This food from Bar-B-Que Bob's
tastes as good as it looks.
Since November of last year, I've been on the road. Ever read Travels With Charley by John Steinbeck? Well, my adventure-filled trip was reminiscent of that book; throw in a few Mexican outlaws, some rowdy Muslim school kids, a solar-panel vintage travel trailer and a slew of blink-and-they-might-just-kill-ya locals in the Virgin Islands and you've got the gist of my journey. Winter's not my thing anymore, so I was off volunteering on a small island in Indonesia, checking out a beautiful sailboat perched in a small bay near St. John in the Caribbean, driving from Chicago all the way to the Eastern tip of Mexico (literally to the Belizean border), driving back from Mexico up to Los Angeles for a few months of work and finally, I pulled the long haul from the West Coast to the remote mountains of Tennessee to visit with my parents. It's been a glorious but really rough, road-weary ride.
Ahhhh, but now the time has finally come to head home to Chicago. It's just for a week (another month in Bali is coming up) but I can already taste the food—all that fantastic food that I only seem to find in the back woods of Mexico, the deep jungle of Indonesia or the dusty streets of Chicago.
My dad asked me the other day about the very first thing I would eat when I got back to Chi and I knew immediately: a Cuban tamale, soupy black beans, fluffy rice and a piping hot cortado from my favorite local tienda, La Unica. All topped with a giant squeeze of fresh lime and a sliced avocado, of course. But, the more I thought about seven days in Chicago, the more I thought about every single morsel of food I couldn't wait to shove down. The question has now become, what sort of long-lasting damage can I do to my belly in a mere seven days?
First on the list is La Unica and that's an easy one because it's just down the road from my house. Next up has got to be Tank Noodle on Argyle and Sheridan. I need a big whopping bowl of its tofu noodle coconut soup (bun ca ri tau hu) with fresh mint, basil, bean sprouts and lime. It's got to be served with a pile of steaming sticky rice, though, because that's what creates the perfect bite; a spoonful of rice tucked into that warm, coconut-tinged sauce and expertly dressed with little pickin's from the fresh herb pile. To round out the list, I'd throw in some goi cuin from Hai Yen, a mess of vegetarian Indian goods from Shan Food & Restaurant, some greasy tacos from Supermercado Chapala, a pile of buttery pancakes from the Bongo Room, and some amaretto-doused tiropitakia from Katerina's. All told, you've got a whole lotta hurtin' happening in this girl's tummy.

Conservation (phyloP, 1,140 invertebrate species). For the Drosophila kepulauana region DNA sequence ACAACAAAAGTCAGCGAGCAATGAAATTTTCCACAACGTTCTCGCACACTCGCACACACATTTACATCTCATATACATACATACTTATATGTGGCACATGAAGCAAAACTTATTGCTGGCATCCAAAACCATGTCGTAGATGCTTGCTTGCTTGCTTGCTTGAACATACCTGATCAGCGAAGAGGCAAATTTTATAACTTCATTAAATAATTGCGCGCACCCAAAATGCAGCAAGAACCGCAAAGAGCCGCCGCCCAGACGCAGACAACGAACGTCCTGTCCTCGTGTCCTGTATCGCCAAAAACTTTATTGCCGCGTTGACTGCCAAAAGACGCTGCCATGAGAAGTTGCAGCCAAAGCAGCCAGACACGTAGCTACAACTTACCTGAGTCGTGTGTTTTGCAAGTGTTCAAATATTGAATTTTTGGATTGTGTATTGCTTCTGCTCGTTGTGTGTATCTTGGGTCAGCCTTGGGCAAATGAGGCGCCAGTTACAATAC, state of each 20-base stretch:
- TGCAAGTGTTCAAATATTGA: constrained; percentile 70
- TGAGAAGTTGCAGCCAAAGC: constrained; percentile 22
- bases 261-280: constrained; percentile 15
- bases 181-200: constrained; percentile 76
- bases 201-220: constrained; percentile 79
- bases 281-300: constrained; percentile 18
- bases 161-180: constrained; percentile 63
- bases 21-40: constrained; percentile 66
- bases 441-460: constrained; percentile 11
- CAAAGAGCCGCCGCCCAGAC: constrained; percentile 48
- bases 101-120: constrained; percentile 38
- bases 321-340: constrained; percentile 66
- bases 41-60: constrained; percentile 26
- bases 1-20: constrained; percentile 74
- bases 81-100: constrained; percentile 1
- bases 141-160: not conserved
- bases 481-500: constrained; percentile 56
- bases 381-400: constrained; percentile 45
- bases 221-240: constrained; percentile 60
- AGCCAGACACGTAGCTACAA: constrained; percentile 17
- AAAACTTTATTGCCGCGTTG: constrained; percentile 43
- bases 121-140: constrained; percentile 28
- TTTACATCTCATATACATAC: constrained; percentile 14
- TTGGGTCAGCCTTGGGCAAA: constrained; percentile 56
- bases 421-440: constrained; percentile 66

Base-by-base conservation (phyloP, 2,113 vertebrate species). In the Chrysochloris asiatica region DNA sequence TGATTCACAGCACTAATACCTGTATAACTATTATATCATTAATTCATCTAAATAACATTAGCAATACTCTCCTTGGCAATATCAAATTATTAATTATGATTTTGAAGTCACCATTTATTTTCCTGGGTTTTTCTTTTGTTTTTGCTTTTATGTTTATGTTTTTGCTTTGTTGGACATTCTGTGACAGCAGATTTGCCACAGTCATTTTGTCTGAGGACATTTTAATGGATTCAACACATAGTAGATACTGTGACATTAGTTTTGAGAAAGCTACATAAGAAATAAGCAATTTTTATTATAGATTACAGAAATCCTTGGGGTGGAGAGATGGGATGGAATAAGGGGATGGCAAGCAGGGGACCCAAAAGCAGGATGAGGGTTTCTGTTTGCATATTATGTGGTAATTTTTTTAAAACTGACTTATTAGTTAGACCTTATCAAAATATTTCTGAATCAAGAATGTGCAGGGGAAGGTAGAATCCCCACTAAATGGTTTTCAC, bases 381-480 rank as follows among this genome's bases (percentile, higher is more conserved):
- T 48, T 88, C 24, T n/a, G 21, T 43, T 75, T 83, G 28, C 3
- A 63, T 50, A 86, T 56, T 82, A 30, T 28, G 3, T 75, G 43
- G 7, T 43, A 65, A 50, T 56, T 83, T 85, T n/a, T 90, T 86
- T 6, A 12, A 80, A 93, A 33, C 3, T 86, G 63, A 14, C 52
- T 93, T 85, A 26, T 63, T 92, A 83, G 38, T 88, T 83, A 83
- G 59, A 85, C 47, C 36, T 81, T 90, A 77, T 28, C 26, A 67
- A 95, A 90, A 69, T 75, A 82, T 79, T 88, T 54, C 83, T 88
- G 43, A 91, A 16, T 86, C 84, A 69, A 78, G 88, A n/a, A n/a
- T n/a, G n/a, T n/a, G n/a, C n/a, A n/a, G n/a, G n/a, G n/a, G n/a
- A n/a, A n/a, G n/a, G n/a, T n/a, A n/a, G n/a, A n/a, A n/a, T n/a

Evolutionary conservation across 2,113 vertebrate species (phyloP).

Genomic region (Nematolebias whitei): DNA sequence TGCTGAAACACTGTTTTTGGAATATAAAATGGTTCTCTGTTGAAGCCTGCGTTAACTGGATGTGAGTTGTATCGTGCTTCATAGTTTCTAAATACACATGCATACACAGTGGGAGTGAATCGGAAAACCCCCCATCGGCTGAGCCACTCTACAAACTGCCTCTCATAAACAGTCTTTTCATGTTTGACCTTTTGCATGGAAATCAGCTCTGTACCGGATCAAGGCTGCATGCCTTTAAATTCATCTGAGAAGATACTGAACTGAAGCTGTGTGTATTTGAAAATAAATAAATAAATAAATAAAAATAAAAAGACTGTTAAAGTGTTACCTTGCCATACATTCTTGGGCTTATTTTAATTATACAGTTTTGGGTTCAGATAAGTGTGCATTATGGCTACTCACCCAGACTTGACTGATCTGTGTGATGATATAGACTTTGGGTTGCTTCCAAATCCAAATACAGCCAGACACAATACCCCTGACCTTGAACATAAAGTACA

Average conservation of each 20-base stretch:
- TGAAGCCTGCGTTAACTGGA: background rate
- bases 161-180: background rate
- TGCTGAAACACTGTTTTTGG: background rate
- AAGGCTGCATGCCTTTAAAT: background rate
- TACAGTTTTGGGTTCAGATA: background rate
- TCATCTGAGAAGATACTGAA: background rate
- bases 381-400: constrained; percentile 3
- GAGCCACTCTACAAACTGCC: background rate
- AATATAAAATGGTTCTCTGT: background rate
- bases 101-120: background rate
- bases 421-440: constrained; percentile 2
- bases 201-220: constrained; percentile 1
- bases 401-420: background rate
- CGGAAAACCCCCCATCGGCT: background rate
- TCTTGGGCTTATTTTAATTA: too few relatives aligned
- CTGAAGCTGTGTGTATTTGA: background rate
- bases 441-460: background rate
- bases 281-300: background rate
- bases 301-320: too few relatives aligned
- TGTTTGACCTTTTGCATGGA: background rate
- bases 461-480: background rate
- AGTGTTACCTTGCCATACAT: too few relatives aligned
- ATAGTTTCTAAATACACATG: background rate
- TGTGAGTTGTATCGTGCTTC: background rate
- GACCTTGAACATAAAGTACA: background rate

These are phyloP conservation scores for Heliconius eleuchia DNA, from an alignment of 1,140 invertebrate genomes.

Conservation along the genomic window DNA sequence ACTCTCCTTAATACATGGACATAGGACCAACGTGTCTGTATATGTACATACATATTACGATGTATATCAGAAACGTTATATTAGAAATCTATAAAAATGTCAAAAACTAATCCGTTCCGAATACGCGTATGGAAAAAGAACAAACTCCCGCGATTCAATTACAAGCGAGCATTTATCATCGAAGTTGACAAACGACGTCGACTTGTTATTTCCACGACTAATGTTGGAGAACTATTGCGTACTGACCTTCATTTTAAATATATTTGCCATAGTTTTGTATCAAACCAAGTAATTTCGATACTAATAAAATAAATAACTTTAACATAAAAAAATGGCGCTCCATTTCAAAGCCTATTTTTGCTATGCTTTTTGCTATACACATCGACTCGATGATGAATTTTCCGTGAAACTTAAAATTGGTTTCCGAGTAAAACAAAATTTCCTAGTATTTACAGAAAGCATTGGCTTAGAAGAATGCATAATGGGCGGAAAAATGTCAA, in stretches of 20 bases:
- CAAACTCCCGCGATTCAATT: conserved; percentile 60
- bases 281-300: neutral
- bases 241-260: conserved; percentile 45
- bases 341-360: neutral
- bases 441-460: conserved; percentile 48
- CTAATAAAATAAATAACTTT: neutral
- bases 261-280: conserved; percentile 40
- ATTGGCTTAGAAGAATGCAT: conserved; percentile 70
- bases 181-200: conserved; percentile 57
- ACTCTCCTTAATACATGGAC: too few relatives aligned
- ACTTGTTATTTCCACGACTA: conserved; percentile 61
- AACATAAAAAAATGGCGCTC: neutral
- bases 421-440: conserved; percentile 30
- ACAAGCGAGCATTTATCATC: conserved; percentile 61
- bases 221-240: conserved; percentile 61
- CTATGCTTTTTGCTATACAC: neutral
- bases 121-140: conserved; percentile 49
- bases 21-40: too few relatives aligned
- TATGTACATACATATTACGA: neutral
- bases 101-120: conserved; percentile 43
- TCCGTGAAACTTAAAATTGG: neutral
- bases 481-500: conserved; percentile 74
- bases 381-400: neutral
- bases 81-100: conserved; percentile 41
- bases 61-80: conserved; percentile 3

And last but not least, before I roll, I must sling down some good old Southern-style sides from Bar-B-Que Bob's. Even though I managed to track down some coma-inducing BBQ doozies off the side of I-40 on the way from LA to TN, I'm still excited to revisit the smoky baked beans and mac 'n' cheese at this hole-in-the-wall on Howard Street. It's the kind of place that you need to be told about (due to its off-track location), but once you are in the know, you'll never head back to another faux 'cue joint in the city again. The TV is blaring at full blast (with bootlegged first-run movies, mind you) and the staff is utterly stunned to see you pop in, but the price is so low and the menu so fresh and home-cooked, you can't drive by without a flip into the parking lot for some killer to-go food. Who said all take-home meals have to be Chinese, fast food or pizza?
THE FINAL RAVE: All the desserts at Bar-B-Que Bob's are homemade, so make sure you order up each and every one of them. The pecan pie is like inhaling pure sugar.
DRINK IT: Orange Fanta
I'm sorry, but the very best drink to couple with a big pile of BBQ isn't beer and it ain't Coca-Cola. It's a just-pulled-from-the-cooler, teeth-chattering cold Orange Fanta. Tiny ice slivers included.
EAT IT: Fish Keg
For those who like fried foods as their meal-in-a-bag, you cannot beat this old school fish fry house. The hushpuppies dunked in homemade tarter sauce rule.
DO IT: Pilsen
Before I hit the road to Bali, I plan on hopping down to Pilsen for a quick traipse through the 'hood. I must find the perfect Mexican tostada—just like the ones that are dished up in Mexico. I will not sleep 'til the quest is complete.
GET CRAZY WITH IT: Waycrazy's BBQ Located deep in the mountains of TN, this crazy popular BBQ log cabin whips out tender pork sandwiches with true Southern flair...a big dollop of sweet shredded cole slaw rests on top of the just pulled meat.